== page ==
Fitbit data, other digital evidence used by prosecution in murder case

Nicole Black

In mid-2015 I wrote about an emerging trend where data from wearable mobile devices was being used in the courtroom (nydailyrecord.com/2015/08/14/legal-loop-wearable-tech-data-as-evidence-in-the-courtroom/). In that column I discussed two cases where Fitbit data was used: one where it was offered as evidence to support a personal injury claim and the other where it was used to disprove a complainant’s rape allegations.

Since then, I was unaware of any other reports involving the use of Fitbit or other wearable data being used in a criminal case until last week, when a new case was reported where Fitbit data and other digital evidence was used to support the prosecution of a criminal matter (www. courant.com/news/connecticut/hc-ellington-murder-fit-bit-2017 0422-story.html). This case is particularly interesting since there was so much digital data used by the prosecution to refute the defendant’s version of the events leading to his wife’s death.

In this case, the defendant claimed that his wife had been killed by an intruder and he provided a very detailed version of events leading to her shooting. He alleged that while he was driving to work one morning, he received an alert on his cellphone indicating that his home’s burglar alarm had gone off. So he emailed his boss using his cellphone and indicated he’d be late to work. He then drove home, arriving at approximately 9 a.m., at which point he encountered an intruder with whom he engaged in a struggle.

During the short altercation, he heard his wife come in the garage door and yelled at her to run. He tried to fight off the intruder, but was briefly incapacitated. The defendant then ran after the intruder only to see him shoot and kill his wife. The intruder then incapacitated the defendant again and left their home, at which point the defendant managed to make his way to his car keys, even though he was partially tied up, and activated the panic button for the home’s alarm system.

After obtaining the defendant’s description of the events that lead to the murder, the police obtained warrants for a plethora of electronic evidence, including: 1) cellphone records for the defendant and his wife, 2) computer records from the defendant’s laptop, 3) Facebook records for the defendant, his wife, and his girlfriend, 4) text messages, and 5) Fitbit records for his wife. The amount of evidence gathered by the police from all of these sources was extensive and much of what was discovered contradicted the defendant’s claims and provided evidence regarding his location and his wife’s at given times that differed significantly from the story he told police.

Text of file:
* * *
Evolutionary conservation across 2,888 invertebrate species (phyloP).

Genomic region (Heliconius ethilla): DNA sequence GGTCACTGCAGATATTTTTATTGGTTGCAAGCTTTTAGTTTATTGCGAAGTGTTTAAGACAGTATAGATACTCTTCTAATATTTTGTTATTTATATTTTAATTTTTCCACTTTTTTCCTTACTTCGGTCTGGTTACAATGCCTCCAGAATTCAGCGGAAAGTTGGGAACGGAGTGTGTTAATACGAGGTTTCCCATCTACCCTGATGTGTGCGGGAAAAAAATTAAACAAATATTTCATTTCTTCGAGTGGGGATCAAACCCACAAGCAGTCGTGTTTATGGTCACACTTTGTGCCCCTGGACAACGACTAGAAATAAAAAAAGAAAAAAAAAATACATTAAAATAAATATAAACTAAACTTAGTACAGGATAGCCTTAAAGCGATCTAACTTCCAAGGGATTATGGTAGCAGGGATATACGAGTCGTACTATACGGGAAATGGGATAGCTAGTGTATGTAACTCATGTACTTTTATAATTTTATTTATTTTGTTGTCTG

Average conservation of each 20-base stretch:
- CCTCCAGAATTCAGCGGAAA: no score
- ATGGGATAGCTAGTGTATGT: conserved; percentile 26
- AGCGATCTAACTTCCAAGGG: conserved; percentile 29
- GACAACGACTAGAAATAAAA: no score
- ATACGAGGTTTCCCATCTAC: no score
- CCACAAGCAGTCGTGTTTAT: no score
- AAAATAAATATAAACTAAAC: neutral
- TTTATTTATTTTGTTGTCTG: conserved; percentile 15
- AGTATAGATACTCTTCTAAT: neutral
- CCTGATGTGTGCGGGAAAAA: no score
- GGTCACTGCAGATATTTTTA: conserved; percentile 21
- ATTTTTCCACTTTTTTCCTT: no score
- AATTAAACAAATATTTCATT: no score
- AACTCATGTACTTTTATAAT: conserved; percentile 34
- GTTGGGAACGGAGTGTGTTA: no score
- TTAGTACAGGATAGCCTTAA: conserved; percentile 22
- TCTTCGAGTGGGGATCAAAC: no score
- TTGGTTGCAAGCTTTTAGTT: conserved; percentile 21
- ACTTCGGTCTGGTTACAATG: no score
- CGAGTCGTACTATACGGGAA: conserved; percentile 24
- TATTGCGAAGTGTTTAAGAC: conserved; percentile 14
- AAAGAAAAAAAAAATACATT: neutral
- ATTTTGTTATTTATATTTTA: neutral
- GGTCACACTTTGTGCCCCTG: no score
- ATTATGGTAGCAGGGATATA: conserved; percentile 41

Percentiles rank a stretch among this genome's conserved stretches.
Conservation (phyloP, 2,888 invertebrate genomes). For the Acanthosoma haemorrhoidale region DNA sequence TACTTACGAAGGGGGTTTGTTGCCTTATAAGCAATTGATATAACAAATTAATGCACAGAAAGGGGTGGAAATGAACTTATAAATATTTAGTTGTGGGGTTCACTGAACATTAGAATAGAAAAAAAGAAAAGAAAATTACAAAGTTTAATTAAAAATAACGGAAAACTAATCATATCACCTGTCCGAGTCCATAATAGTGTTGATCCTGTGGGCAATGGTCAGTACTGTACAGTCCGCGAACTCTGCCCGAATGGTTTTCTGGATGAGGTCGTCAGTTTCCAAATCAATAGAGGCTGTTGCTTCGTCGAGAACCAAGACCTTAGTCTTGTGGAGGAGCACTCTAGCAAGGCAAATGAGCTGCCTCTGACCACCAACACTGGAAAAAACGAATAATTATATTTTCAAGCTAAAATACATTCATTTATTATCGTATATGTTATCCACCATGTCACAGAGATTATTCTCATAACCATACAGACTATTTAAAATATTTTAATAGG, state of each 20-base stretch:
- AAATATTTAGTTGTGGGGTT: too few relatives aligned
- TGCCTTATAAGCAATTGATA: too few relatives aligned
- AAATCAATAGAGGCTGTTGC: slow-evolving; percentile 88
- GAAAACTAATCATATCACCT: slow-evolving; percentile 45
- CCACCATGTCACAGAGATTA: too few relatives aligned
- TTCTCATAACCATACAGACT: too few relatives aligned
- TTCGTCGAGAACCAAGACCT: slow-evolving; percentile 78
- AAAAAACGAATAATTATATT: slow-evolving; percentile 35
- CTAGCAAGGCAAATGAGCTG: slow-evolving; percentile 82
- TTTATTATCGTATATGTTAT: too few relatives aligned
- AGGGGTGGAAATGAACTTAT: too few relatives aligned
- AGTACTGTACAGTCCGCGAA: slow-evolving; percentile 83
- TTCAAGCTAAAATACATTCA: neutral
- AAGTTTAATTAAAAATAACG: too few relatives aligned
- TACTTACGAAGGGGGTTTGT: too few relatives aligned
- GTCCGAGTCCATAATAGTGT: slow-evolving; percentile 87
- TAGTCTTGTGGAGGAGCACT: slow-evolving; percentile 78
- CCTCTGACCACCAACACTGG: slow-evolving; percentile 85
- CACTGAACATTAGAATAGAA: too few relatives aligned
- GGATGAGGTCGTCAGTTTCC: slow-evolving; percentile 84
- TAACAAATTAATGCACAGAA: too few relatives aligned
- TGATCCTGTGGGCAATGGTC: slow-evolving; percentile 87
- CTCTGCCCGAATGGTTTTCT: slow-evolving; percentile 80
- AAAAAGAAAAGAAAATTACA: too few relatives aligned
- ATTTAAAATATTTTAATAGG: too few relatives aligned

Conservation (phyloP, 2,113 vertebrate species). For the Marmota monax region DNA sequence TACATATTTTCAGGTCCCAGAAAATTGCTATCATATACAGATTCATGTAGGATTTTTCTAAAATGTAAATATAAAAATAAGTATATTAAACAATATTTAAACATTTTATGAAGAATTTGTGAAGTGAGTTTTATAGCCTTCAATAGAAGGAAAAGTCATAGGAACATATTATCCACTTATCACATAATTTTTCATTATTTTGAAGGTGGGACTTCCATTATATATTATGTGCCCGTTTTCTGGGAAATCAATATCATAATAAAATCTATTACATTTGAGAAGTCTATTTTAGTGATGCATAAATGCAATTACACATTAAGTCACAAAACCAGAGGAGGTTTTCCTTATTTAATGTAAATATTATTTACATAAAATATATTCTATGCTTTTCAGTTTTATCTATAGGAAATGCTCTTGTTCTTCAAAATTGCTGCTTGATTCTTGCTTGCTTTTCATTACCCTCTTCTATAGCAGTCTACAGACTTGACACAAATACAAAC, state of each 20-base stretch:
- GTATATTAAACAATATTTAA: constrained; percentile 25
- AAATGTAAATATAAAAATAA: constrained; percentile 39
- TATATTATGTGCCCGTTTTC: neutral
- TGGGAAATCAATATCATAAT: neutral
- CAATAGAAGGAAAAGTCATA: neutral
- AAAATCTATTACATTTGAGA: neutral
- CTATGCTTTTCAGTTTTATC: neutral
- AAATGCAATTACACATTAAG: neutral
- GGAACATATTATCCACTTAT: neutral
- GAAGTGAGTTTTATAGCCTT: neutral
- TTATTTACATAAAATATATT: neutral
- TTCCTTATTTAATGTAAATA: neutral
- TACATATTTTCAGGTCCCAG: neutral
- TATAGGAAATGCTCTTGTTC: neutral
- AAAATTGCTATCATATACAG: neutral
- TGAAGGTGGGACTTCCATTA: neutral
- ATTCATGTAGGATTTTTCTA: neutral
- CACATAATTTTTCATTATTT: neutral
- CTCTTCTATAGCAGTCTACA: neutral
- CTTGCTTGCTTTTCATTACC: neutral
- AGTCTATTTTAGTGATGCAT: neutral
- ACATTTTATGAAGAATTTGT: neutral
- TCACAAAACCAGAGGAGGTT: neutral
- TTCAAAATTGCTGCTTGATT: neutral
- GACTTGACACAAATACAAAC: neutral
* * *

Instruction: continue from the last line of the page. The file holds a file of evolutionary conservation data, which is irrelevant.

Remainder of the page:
The evidence included:

• Data from the home’s alarm system indicating it hadn’t been activated prior to 10:11 a.m., despite what he’d alleged;

• Geo-location data indicating that the email sent to his boss about being late to work was actually sent from his laptop, not from his cellphone while parked on the side of the road as he’d told police;

• Google search records from 9:18 a.m. showing that after sending that email, he researched his wife’s exercise class schedule at the YMCA;

• Surveillance camera footage showing his wife leaving her class at the YMCA at 9:18 a.m. and cellphone records showing she then made a call that lasted almost four minutes;

• Data from his wife’s Fitbit showing she likely arrived home at 9:23 since she was suddenly active after a period of inactivity between 9:18 and 9:23 a.m., which is when she was presumably driving home;

• Data from the alarm system showing the garage door was opened at 9:23 a.m.;

• Facebook data showing that she posted two videos to Facebook between 9:40 and 9:46 a.m.;

• Fitbit data showing that her last movement was registered at 10:05 a.m.;

• Alarm system data showing that the panic button from the defendant’s car key fob was activated at 10:11, more than an hour after he alleged he’d arrived home and allegedly encountered the intruder.

If nothing else, this case shows what a tangled digital web we weave in the 21st century. Crimes that would have been all but unsolvable in years past due to the lack of physical evidence have now been given a new life in light of the complex digital trails that we leave behind us. Certainly the technology revolution has provided us with incredible benefits, but they often come at the price of privacy. In this case, the governmental intrusion would seem to be warranted. But it’s a fine line in the sand and one that is constantly shifting, for better or for worse.

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Nicole Black is a director at MyCase.com, a cloud-based law practice management platform. She is also of counsel to Fiandach & Fiandach in Rochester and is a GigaOM Pro analyst. She is the author of the ABA book “Cloud Computing for Lawyers,” coauthors the ABA book “Social Media for Lawyers: the Next Frontier,” and co-authors “Criminal Law in New York,” a West-Thomson treatise. She speaks regularly at conferences regarding the intersection of law and technology. She publishes three legal blogs and can be reached at niki@ mycase.com.
 

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